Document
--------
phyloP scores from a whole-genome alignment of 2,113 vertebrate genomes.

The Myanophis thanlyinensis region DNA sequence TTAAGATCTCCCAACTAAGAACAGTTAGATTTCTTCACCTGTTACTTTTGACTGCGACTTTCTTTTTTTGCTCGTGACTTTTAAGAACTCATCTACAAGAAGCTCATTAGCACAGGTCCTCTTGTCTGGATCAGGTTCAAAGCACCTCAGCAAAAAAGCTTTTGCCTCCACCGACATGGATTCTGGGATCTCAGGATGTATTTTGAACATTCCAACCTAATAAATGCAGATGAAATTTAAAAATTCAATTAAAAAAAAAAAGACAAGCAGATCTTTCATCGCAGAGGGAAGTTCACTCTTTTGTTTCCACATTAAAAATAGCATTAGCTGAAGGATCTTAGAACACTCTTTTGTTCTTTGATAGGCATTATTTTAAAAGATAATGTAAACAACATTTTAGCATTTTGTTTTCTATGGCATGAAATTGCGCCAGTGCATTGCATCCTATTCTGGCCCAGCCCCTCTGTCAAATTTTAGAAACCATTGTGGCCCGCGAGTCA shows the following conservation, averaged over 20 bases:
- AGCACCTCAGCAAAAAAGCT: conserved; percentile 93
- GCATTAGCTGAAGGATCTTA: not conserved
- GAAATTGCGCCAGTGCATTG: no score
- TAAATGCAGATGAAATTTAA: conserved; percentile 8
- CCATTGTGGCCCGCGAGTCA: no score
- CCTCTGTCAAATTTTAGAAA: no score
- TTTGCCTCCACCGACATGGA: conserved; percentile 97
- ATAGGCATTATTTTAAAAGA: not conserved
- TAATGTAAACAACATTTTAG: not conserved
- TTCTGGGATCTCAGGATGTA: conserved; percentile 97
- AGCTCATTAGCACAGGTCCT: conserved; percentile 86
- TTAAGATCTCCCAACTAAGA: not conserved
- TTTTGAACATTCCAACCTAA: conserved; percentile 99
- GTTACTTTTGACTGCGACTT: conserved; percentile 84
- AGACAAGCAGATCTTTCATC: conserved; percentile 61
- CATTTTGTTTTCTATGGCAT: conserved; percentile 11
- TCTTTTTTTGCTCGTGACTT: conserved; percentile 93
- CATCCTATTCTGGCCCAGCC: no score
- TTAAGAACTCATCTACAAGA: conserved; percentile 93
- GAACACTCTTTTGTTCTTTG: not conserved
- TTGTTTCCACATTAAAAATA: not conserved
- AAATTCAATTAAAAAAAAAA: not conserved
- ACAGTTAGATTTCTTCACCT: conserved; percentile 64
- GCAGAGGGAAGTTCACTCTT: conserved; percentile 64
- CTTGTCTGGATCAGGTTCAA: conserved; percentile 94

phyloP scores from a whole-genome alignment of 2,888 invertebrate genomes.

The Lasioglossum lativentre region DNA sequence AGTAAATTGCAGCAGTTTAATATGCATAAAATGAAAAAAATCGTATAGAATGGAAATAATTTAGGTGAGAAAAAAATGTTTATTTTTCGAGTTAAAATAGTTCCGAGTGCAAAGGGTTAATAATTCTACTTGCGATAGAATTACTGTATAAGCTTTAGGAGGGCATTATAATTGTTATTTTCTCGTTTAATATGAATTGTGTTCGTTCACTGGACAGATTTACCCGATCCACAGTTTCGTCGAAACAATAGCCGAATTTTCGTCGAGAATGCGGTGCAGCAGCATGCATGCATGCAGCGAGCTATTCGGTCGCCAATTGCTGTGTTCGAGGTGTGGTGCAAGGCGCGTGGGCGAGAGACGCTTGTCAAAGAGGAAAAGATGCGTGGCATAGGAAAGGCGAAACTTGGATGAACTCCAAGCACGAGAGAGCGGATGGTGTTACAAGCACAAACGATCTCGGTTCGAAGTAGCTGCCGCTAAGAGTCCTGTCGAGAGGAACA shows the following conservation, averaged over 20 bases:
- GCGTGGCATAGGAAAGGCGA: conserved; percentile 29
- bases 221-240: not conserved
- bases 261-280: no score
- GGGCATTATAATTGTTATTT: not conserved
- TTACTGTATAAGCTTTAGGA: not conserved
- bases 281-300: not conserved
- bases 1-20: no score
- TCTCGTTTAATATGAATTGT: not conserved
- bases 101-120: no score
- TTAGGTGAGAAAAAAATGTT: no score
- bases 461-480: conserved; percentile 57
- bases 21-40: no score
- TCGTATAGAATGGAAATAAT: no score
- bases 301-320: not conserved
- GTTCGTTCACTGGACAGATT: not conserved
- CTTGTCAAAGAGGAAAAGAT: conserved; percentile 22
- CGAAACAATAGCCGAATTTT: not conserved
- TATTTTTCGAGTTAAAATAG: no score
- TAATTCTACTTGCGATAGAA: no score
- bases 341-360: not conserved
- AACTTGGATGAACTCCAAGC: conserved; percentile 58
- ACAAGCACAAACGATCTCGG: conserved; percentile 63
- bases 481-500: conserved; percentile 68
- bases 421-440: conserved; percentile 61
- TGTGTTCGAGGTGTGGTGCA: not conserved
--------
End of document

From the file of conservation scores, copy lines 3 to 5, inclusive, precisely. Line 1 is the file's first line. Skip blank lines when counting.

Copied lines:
- AGCACCTCAGCAAAAAAGCT: conserved; percentile 93
- GCATTAGCTGAAGGATCTTA: not conserved
- GAAATTGCGCCAGTGCATTG: no score